The quota canard

May 29, 1991|By The New York Times

DON'T BOTHER me, says President Bush, with the facts. House Democrats, alarmed at the slogan-slinging that defiles their proposed Civil Rights Act of 1991 as a "quota" bill, are revising it to forbid hiring quotas for minorities and women. The president hasn't seen the revised language yet, but hey -- he doesn't have to.

Bush may not like the proposed legislation for substantive reasons. But for him to persist so unreasonably in the quota canard invites the belief that he is driven, instead, by ugly political reasons.

In this context, quota means hiring and promoting by race, sex or other characteristics according to fixed percentages and without regard to qualification. Civil rights laws have never authorized that form of discrimination even as an antidote to centuries of bias. Yet the Bush administration contends that the bill would force employers to use quotas just to avoid getting sued.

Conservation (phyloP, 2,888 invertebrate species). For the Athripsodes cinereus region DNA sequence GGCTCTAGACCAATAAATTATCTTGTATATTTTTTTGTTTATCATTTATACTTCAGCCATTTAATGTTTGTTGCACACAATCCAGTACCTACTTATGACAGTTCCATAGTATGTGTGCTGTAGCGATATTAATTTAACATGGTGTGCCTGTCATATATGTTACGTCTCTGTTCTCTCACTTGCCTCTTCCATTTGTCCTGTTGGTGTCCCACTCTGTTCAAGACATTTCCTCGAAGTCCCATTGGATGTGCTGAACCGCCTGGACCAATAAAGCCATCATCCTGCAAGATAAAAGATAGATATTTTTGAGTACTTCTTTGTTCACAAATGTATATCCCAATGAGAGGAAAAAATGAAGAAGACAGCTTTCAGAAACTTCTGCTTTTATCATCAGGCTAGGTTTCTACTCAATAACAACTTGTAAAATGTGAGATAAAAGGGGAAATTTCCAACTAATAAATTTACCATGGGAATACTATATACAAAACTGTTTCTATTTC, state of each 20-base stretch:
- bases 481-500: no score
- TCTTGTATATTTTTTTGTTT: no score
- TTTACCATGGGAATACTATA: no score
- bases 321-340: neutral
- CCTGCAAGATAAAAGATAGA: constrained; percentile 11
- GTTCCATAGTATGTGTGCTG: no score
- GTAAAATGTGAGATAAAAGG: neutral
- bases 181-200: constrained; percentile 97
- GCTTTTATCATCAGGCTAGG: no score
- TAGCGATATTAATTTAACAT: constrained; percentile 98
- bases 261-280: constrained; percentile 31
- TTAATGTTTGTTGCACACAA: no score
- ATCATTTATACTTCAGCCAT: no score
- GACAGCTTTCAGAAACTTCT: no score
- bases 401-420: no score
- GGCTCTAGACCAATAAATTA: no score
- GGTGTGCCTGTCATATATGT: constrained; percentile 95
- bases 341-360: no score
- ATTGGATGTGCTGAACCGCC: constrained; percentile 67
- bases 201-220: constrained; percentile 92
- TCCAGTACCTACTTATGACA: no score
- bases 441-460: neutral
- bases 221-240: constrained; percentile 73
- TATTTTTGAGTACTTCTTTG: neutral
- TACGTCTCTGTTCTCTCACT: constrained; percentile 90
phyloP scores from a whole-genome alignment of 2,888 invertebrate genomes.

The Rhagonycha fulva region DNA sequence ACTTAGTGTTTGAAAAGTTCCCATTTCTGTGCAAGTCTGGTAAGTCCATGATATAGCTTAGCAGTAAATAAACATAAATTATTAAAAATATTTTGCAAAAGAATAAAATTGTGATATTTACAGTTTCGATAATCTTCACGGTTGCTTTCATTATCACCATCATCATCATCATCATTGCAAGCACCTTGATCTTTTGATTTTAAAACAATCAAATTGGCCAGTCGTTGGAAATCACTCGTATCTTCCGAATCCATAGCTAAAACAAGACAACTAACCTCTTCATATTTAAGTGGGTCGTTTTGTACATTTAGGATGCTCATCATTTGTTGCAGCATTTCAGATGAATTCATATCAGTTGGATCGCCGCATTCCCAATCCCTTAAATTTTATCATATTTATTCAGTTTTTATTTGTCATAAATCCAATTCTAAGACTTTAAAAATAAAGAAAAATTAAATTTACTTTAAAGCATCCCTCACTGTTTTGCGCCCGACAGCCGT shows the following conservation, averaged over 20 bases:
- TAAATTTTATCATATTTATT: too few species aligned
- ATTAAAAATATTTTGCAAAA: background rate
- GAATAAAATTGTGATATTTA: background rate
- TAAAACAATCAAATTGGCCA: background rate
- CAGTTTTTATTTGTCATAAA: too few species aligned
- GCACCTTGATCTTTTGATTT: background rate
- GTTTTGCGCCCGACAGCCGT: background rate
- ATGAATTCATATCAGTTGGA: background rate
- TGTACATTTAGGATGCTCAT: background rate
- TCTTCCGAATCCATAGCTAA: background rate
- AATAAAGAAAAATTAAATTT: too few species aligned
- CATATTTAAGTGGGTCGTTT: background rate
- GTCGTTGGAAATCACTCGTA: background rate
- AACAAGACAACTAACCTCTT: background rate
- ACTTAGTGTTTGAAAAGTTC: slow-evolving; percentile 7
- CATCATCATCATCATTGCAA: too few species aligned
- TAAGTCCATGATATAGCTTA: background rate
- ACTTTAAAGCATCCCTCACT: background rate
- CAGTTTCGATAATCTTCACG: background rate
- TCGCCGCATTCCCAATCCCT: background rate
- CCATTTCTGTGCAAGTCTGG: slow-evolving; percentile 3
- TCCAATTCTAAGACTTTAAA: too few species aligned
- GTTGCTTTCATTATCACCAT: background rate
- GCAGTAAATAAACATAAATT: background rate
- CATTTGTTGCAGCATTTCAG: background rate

That charge has never been fair. The bill's most hotly contested feature would require employers to justify job practices that disproportionately screen out minorities and women. That, basically, would put the law back where it was before a series of recent Supreme Court misinterpretations. Thus there's no need to speculate. Two decades of experience under the old legal rules produced no pattern of quotas.

Lack of evidence hasn't stopped the administration from sounding the quota alarm. That alarm has been effective, as when Sen. Jesse Helms raised it in his North Carolina re-election campaign last year. It stirs racial anxieties not easily answered with reason.

Barring quotas does not mean that numbers will be meaningless in assessing job discrimination. When a challenged employer asserts that there are no qualified blacks or Hispanics in the available labor pool, the work force has to be measured and compared with the employer's performance.

When Bush vetoed last year's civil rights bill, 66 senators saw through his "quota" name-calling and voted to override, falling one vote shy. This week, the president would do well to get past those "experts," read the new bill for himself, and base his opinion on facts rather than surrender to, and foment, ugly fears.

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